In the half century after 1945, South Korea went from an impoverished, largely rural nation ruled by a succession of authoritarian regimes to a prosperous, democratic industrial society. No less impressive was the country's transformation from a nation where a majority of the population had no formal education to one with some of the world's highest rates of literacy, high school graduates, and university students. Drawing on their premodern and colonial heritages as well as American education concepts, South Koreans have been largely successful in creating a schooling system that is comprehensive, uniform in standard, and universal. The key to understanding this educational transformation is South Korean society's striking, nearly universal preoccupation with schooling-what Korean's themselves call their "education fever." This volume explains how Koreans' concern for achieving as much formal education as possible appeared immediately before 1945 and quickly embraced every sector of society. Through interviews with teachers, officials, parents, and students and an examination of a wide range of written materials in both Korean and English, Michael Seth explores the reasons for this social demand for education and how it has shaped nearly every aspect of South Korean society. He also looks at the many problems of the Korean educational system: the focus on entrance examinations, which has tended to reduce education to test preparation; the overheated competition to enter prestige schools; the enormous financial burden placed on families for costly private tutoring; the inflexibility created by an emphasis on uniformity of standards; and the misuse of education by successive governments for political purposes.
“The engineer is bearer of the nation’s industrialization,” says the tower pictured on the front cover. President Park Chung-hee (1917-1979) was seeking to scale up a unified national identity through industrialization, with engineers as iconic leaders. But Park encountered huge obstacles in what he called the “second economy” of mental nationalism. Technical workers had long been subordinate to classically-trained scholar officials. Even as the country became an industrial powerhouse, the makers of engineers never found approaches to techno-national formation—engineering education and training—that Koreans would wholly embrace. This book follows the fraught attempts of engineers to identify with Korea as a whole. It is for engineers, both Korean and non-Korean, who seek to become better critical analysts of their own expertise, identities, and commitments. It is for non-engineers who encounter or are affected by Korean engineers and engineering, and want to understand and engage them. It is for researchers who serve as critical participants in the making of engineers and puzzle over the contents and effects of techno-national formation.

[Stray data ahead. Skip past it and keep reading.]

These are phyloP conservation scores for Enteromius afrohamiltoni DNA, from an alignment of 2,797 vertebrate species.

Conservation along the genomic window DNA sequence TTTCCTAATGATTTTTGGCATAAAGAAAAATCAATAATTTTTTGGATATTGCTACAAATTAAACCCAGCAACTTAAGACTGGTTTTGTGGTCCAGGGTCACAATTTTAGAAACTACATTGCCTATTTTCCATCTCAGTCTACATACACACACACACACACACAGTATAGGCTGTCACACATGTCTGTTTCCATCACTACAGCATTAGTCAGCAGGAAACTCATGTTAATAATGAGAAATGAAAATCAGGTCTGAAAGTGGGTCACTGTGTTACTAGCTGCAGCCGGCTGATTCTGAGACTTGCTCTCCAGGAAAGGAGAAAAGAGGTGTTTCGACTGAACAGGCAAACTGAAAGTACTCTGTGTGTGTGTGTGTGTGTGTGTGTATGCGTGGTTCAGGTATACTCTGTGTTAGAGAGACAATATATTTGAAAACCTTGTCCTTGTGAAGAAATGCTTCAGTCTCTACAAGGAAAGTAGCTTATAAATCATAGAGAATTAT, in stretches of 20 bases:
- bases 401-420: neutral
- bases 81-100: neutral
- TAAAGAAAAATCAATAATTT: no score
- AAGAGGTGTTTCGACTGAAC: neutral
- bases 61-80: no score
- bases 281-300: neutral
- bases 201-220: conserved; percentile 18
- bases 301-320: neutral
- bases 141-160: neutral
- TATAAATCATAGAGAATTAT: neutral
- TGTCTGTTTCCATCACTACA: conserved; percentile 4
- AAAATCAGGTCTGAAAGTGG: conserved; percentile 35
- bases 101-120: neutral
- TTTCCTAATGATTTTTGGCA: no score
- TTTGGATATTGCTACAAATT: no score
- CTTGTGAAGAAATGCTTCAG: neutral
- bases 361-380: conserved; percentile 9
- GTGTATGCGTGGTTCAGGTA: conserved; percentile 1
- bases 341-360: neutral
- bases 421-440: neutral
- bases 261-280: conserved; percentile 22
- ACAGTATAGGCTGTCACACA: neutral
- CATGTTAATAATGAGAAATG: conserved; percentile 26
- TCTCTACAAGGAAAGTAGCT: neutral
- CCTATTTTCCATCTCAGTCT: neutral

This book provides key insights into how educational leaders can successfully navigate the turbulence of political debate surrounding leading student assessment and professionalised practice. Given the highly politicised nature of assessment, it addresses leaders and aspiring leaders who are open to being challenged, willing to explore controversy, and capable of engaging in informed critical discourse. The book presents the macro concepts that these audiences must have to guide optimal assessment policy and practice. Collectively, the chapters highlight important assessment purposes and models, including intended and unintended effects of assessment in a globalised context. The book provides opportunities to explore cultural similarities and particularities. It invites readers to challenge taken-for-granted assumptions about ourselves and colleagues in other settings. The chapters highlight the cultural clashes that may occur when cross-cultural borrowing of assessment strategies, policies, and tools takes place. However, authors also encourage sophisticated critical analyses of potential lessons that may be drawn from other contexts and systems. Readers will encounter challenges from authors to deconstruct their assessment values, beliefs, and preconceptions. Indeed, one purpose of the book is to destabilise certainties about assessment that prevail and to embrace the assessment possibilities that can emerge from cognitive dissonance.